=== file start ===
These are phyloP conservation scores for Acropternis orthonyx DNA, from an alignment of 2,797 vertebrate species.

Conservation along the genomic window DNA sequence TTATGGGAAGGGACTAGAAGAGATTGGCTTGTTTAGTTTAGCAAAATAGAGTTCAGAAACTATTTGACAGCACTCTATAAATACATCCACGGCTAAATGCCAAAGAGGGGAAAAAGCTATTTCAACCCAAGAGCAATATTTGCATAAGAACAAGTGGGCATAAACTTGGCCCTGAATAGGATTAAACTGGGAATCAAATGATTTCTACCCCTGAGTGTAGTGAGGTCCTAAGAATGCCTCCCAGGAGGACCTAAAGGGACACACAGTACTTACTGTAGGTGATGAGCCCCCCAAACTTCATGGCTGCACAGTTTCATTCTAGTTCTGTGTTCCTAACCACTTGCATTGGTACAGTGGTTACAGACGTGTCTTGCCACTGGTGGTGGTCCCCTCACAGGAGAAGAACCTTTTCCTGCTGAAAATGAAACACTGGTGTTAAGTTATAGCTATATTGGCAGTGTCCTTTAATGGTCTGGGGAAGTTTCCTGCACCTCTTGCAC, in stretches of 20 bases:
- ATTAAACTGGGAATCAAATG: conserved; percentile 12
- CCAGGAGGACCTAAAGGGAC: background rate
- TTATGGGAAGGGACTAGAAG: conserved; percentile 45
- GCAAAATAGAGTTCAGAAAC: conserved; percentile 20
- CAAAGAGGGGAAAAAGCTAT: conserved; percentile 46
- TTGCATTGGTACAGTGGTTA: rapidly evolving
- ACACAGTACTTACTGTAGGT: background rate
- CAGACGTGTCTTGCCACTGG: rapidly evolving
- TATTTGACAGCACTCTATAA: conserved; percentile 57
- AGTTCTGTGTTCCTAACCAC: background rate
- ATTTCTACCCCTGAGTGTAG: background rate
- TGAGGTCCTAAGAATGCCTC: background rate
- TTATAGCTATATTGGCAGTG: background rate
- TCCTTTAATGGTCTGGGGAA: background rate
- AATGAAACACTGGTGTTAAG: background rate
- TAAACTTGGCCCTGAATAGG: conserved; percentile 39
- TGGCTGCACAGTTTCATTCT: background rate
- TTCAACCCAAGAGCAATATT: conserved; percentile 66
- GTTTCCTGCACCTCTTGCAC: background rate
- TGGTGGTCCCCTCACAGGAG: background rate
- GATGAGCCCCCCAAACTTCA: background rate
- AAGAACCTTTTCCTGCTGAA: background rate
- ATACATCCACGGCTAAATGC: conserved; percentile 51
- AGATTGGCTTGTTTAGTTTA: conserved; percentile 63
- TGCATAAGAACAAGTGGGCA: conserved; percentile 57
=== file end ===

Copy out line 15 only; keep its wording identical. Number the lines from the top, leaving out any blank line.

- TTATAGCTATATTGGCAGTG: background rate